2 John Notes

Introduction And Greeting (vss. 1-3)

  • “Elder” can mean an old man, a senior person deserving respect, or an overseer of the church. It probably does not mean that John was an overseer, since there were many elders in the church at that time and the term would not particularly designate the writer. Therefore, it would have reference to age and it would refer to the well-known and aged apostle of the Lord.
  • “Elect lady” is eklektos Kuria which would be a symbolical reference to the church. John does not simply call the church kyria (feminine) as the bride of the kyrios (Lord); he does so in respectful address, perhaps because this is not a church that he himself has founded.
  • Love and truth are not passing sentiments, nor are they dependent on depths of emotional feeling. Love and truth originate in God. Like Him, they endure without changing, and their splendor never fades.
  • At the time John’s letters were written, the salutation of a letter ended with a greeting. Most of the New Testament letters follow this custom. Rather than wishing or praying that God may grant us peace, he turns it into a promise that God’s mercy and grace will be ours if we truly remain in His truth and love.

Commendation For Walking In Truth (vs. 4)

  • It is most likely that John had heard news that some of the church had left the faith after being influenced by the false teachers. But John rejoices that some of the children remained true to the faith that had been delivered to them.
  • Truth is not something we simply believe; it is a motivating force in our lives. It is not enough to know the truth; we must show it through our actions throughout our lives. Obedience to God’s truth is not optional.
  • John is not requiring something new but that which has been the supreme and final word “from the beginning.” Children love their parents by obeying them (John 14:15). How sad it is when Christians claim to love the Bible but hate their brethren. Where there is a sincere love for the Bible, there will be a love for God’s people.

Commandment To Love One Another (vss. 5-6)

  • Love for one another is what the Father required (1 John 4:7), the Son manifested (1 John 3:16), and the Spirit makes available through life in Him (1 John 4:13-15).
  • Four times in vss. 4-6 the author uses the noun “commandment.” This is John’s way of making clear that what he is saying is a direct expression of God’s will. The test of love is obedience to God’s commands, and the test of obedience is whether one walks in love. The argument is intentionally circular.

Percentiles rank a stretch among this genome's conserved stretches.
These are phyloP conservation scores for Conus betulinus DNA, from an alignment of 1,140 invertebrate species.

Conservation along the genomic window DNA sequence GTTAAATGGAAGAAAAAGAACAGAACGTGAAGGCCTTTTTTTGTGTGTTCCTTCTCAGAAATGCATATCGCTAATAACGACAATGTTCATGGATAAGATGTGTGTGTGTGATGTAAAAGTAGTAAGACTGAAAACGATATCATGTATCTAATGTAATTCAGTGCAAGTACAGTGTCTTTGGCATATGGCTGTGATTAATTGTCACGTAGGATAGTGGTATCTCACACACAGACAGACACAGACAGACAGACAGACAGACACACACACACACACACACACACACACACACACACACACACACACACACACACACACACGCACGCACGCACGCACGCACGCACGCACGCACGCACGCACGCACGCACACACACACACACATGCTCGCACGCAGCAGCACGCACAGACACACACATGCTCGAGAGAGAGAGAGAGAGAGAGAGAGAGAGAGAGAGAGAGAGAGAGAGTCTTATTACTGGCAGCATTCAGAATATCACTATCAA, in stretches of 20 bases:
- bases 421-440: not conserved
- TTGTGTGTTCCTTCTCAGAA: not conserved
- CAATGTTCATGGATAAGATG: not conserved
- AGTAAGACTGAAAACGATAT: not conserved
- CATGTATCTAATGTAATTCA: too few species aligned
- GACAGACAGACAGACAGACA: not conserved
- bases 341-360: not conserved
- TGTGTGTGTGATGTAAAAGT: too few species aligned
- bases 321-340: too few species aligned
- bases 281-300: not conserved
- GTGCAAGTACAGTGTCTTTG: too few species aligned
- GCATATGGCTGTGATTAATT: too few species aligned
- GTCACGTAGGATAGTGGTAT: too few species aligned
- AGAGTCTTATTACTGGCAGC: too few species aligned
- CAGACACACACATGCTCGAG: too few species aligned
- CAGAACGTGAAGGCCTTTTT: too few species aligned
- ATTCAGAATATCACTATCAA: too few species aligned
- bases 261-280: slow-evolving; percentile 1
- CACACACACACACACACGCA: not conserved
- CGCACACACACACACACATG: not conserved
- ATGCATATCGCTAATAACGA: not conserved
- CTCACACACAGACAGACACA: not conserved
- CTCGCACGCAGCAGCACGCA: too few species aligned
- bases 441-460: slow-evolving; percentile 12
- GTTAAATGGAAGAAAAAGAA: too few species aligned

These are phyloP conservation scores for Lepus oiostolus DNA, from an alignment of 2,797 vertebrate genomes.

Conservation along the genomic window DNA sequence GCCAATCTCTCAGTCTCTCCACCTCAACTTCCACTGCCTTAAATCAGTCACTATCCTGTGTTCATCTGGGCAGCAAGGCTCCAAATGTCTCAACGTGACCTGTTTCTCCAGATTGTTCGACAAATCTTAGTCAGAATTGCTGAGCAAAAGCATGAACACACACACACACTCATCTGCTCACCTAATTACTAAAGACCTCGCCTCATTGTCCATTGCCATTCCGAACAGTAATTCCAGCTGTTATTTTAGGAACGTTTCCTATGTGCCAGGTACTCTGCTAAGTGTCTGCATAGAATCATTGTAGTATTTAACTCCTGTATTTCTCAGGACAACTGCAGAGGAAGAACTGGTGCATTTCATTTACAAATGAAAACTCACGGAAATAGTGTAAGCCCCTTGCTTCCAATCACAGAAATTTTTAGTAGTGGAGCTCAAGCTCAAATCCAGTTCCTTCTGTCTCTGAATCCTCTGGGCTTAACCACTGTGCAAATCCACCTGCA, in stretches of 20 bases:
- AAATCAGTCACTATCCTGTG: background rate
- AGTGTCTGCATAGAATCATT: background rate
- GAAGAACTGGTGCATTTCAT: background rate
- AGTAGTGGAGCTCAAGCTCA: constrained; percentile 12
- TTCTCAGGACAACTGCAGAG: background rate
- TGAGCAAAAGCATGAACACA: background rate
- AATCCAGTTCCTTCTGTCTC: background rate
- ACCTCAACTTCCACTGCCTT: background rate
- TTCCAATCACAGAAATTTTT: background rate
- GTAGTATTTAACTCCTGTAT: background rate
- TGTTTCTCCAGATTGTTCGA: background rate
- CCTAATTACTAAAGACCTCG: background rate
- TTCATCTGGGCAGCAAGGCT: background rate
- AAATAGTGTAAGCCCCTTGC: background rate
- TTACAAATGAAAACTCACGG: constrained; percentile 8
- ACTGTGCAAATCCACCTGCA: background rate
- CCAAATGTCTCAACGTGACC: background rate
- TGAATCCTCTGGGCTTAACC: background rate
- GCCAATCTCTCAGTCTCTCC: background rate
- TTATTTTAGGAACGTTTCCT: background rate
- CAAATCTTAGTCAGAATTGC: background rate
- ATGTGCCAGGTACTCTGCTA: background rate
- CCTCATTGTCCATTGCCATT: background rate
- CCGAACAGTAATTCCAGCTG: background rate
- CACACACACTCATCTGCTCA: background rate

Cautions Concerning False Teachers (vss. 7-11)

  • Vs. 7 is reminiscent of 1 John 2:18, 27; 4:1-3. The “deceivers” left the fellowship of faithful Christians for the world. John’s intention in using the present tense is to say something beyond what he has said in 1 John 4:2. What the present tense emphasizes is the timeless character of the event (John 3:31; 6:14; 11:27). It is not simply an event in history but an “abiding truth,” defining the union between humanity and deity that is present in Jesus’ person.
  • John accepted full responsibility for these Christians and wrote to them. All of John’s labors were directed to the maintenance of the truth that Jesus has come in the flesh.
  • “Transgresseth” means “to go beyond.” Other versions say “runs ahead.” These false teachers were not content to stay within the limits of the word of God. They would refer to themselves today as “progressive” or “modern,” preferring to go beyond the Bible and “improve on” what God has written. But this is the wrong kind of progress. Truth and love go together. Christians cannot have fellowship where there is false doctrine.
  • The “teaching of Christ” can be construed as teaching about Christ or as the teaching that Christ Himself did. Many wish to restrict this passage to the teaching about Christ so that it will not preclude fellowship with those who introduce unauthorized practices of which Jesus never spoke. A distinction is made between “gospel and doctrine,” “grace and law,” and “the cross and the church” in such a way as to restrict salvation to belief in this limited “gospel” while denying that any “doctrine” can condemn.
  • Any aid that we give to false teachers is a share in their evil deeds. They must not be shown hospitality, as if they were brethren in the faith. They are deceivers, and thus it would be a mockery of the Father and a sin against Christ to give them a place of respect within the church. This statement is all the more remarkable since it comes from the “apostle of love” and that hospitality is such an oft-repeated command.
  • The easiest way to get detoured from faithfulness and to lose all spiritual ground you have gained is to get involved with false doctrine. Satan is a destroyer, and he uses lies to rob saints of their blessings (John 8:44).

Conclusion (vss. 12-13)

  • The letter closes with a normal wish. John acknowledges that there is much more he might say, but he recognizes that it will be more effective if he were to say it in person.
  • When Christians enjoy fellowship in Christ, one of the results of their fellowship is the “joy” of the Lord.
  • The “children” who sent “their greetings” were doubtless members of another congregation who understood the plight of their sister church. They wished to share John’s concern to strengthen the bonds of love that unite all saints.

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